How to butcher a delicious ram of slightly more than one year in age, aka a hoggett ram.
And now two sides of almost lamb.
Scottie did have a good heart.
Do not do this when removing the offal you want to throw away. Unless you enjoy scooping it up with a shovel later.
It took about three hours, mostly because it was being done without the benefits of a block and tackle. Hoggett is just lamb a few months past a year, so still perfectly tender and delicious and a long way from mutton town.
…was messy but went decently (no contamination of anything we wanted to keep). 66lbs of meat plus offal was the approximate final tally, which means a live weight of about 200lbs. He did have a full belly though, because we weren’t planning to slaughter this weekend for sure, so we didn’t restrict his food to reduce that.
A friendly acquaintance needed to find their chickens a more rustic home, so we offered to take them since we were wanting to try chickens over ducks this year. Pictures hopefully this weekend, my husband is working out the final roaming/run area for them. Right now they are parked in our front yard and getting stirred up by a very silly little big girl.
Speaking of, I might call her Ram Tamer, since that is what she’s done. Our rams now will stand still for petting due to her valiant and persistent efforts at feeding them by hand. They are “right” kind of tame, not the kind of tame where you can get head butted (which usually is from roughhousing with lambs too often).
We can’t. No shame though, we only have 5 acres, and only 4 that can be used for the sheep. My husband and I had a thrilling (to us) discussion about the process of haymaking. I thought it was just like grass clippings, but it’s more complex than that. You have to cut the grass a specific length and then stack it up and then turn the stacks so the cut grass dries evenly. And only then can you make haystacks or bales.
There is no point to doing all this by hand unless you want a very special exercise program for the summer. But for small holdings (under 20 acres), or acreage on a mountain/hill/etc., there are walk-behind tractors and balers that have lovely videos on youtube and produce some nice bales with not much physical effort. And before walk-behind equipment and conventional tractors, there were horse-drawn options, which one could still use I guess, if you already have the horses.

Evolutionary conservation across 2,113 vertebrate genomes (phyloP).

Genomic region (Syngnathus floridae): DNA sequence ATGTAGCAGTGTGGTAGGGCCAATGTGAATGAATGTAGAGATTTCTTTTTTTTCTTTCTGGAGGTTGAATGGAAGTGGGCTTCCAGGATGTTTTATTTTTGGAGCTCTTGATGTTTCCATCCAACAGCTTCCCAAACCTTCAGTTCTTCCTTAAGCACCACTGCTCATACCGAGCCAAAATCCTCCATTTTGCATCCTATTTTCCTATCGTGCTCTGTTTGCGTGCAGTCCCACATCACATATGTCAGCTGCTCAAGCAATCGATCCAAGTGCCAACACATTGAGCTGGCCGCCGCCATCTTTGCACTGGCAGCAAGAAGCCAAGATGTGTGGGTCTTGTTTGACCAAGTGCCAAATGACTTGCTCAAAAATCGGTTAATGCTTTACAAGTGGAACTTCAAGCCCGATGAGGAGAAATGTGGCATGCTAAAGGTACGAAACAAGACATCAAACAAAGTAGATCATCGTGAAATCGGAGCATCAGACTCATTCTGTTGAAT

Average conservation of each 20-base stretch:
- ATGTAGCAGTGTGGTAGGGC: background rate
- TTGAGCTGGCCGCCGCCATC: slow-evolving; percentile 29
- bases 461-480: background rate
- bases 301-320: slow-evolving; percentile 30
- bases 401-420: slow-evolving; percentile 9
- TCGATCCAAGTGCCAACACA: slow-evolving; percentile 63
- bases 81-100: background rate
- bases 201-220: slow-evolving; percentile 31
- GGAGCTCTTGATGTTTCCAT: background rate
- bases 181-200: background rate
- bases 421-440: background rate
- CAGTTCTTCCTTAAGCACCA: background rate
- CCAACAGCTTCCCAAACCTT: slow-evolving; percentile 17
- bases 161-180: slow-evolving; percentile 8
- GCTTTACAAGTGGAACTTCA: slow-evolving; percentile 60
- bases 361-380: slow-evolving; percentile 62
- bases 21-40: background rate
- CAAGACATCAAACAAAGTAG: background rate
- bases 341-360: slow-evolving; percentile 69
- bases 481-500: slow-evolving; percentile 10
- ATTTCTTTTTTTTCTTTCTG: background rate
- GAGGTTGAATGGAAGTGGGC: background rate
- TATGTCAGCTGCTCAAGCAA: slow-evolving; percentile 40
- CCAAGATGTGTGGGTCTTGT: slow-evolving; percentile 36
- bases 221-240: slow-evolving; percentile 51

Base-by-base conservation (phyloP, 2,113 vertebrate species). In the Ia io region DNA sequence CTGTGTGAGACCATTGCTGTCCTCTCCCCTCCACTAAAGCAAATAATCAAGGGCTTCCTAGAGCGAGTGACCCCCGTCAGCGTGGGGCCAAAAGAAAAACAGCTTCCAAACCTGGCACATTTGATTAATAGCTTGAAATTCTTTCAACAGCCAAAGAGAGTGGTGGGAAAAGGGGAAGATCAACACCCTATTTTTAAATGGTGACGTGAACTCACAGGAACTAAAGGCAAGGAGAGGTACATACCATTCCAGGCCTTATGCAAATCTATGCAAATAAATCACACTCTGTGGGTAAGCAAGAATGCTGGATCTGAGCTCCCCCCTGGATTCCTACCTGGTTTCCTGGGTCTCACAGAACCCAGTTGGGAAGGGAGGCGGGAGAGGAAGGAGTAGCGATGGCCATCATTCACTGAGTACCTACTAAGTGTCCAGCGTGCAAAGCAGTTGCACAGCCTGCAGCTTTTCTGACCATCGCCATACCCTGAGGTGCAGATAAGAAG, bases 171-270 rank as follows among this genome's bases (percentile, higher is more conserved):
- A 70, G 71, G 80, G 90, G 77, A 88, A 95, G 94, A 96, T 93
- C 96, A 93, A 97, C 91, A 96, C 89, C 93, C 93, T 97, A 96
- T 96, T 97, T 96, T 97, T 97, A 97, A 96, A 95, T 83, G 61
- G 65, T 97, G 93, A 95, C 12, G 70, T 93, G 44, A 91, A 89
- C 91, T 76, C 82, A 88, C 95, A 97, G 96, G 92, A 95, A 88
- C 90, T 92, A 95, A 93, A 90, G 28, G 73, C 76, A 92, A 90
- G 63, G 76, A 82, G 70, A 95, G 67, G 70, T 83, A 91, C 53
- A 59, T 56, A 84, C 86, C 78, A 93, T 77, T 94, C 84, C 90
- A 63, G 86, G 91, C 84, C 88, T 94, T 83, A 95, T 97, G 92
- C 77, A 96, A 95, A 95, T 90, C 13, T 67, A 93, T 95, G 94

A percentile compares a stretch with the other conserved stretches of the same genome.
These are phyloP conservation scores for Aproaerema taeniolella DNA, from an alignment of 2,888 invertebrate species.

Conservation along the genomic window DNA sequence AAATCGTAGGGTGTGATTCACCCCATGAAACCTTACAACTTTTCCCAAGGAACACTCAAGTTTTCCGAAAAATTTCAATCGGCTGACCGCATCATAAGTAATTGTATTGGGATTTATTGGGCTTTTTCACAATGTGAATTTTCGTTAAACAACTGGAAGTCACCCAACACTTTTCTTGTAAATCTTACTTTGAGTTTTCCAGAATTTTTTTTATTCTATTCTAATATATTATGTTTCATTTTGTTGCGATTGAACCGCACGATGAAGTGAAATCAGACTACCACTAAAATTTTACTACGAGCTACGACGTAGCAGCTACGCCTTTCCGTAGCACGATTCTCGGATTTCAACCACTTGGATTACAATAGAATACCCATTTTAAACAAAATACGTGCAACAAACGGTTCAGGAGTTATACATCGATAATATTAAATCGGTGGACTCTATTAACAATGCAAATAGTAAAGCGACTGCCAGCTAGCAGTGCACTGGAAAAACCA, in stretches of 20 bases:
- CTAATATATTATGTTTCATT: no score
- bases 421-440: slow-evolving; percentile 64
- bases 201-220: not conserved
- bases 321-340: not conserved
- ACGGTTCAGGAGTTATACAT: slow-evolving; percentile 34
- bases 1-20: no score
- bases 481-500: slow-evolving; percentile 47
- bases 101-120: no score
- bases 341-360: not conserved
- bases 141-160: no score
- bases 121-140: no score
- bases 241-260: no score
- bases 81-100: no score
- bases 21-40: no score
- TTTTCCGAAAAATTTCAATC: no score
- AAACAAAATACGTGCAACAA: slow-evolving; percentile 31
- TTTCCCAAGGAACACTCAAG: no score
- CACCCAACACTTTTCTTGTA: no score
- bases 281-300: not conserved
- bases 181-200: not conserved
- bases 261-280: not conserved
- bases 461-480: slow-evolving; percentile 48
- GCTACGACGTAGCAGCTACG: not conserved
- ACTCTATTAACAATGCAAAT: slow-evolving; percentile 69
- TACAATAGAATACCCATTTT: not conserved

The whole point of the discussion was to figure out if it was possible to hay a little to cut down the hay bill, since we are only going to keep a small fiber flock anyhow. But as it turns out, the best way to reduce the hay bill is to continue the soil improvement quest so that we can cut down how much hay has to be available each year. Right now we need about nine months’ worth with the number of animals we have. Getting that down to the seven we originally figured on would save about what magically haying an acre would.
While this was in draft, I found out that while haying our own land is probably not worth it, it might be worth it in the long term to help out some of the neighbors by haying their 5-20 acres where those neighbors are not able to stay on top of the mowing year to year (such is life in the country!) We would get a break on our hay bill, some much-desired exercise and the neighbors would get cleared yards without the hassle of running animals as lawnmowers. So it’s something to mull over and think about in a couple of years.
I am not a fan of the landscaping that came with this place, but some of it has unexpected summer joys attached. Like this ever-bearing raspberry sport that survived and thrived in the shadow of the Himalayan menace that stalks our acreage.
Ever-bearing means it was domesticated. It survived unlike the secret rhubarb from a couple years ago, which sadly got shaded out. We failed it for the last time. :( But hey, RASPBERRIES THE BIRDS CAN’T FIND WOOOOOOOO.
We managed to get all the lambs vaccinated with their initial shots today. As is the case with many folks who do not farm full-time, we have been trying to change our electronet over to other types of fencing, but we aren’t done yet, so it’s still up. Our solution to the entanglement issue is boosting the charge with a plug-in charger instead of a solar one. And it’s only on one side instead of two, so that’s a sort of progress.
We also got the shearing for spring done, I may offer some of that in July, it looks much nicer than I thought it would. I hope to have some more pictures up Monday of the sheared sheep. In the meantime, here is a picture of some ferns.
Grey and Ripley love hanging out up here in the shade. I wouldn’t enjoy sticks under me, but I’m no sheep.
You can really see the slope and how they tore into the blackberry here.
This was much more brownish-yellow before the sheep got to it.
Now that’s the start of some soil fertility.
Not a golf course yet, but maybe someday? Hehe.
Miracle or mundane?
The sheep are doing a pretty decent job. As much as we fret about how terrible and sparse our pasture is, right now the sheep cannot eat as fast as new growth comes in, and that’s from all their stompyfoot and grazing and pooping. So it is getting better, but the process is years-long no matter how hungry the little sheeps are. (The older kids call them “sheeps”).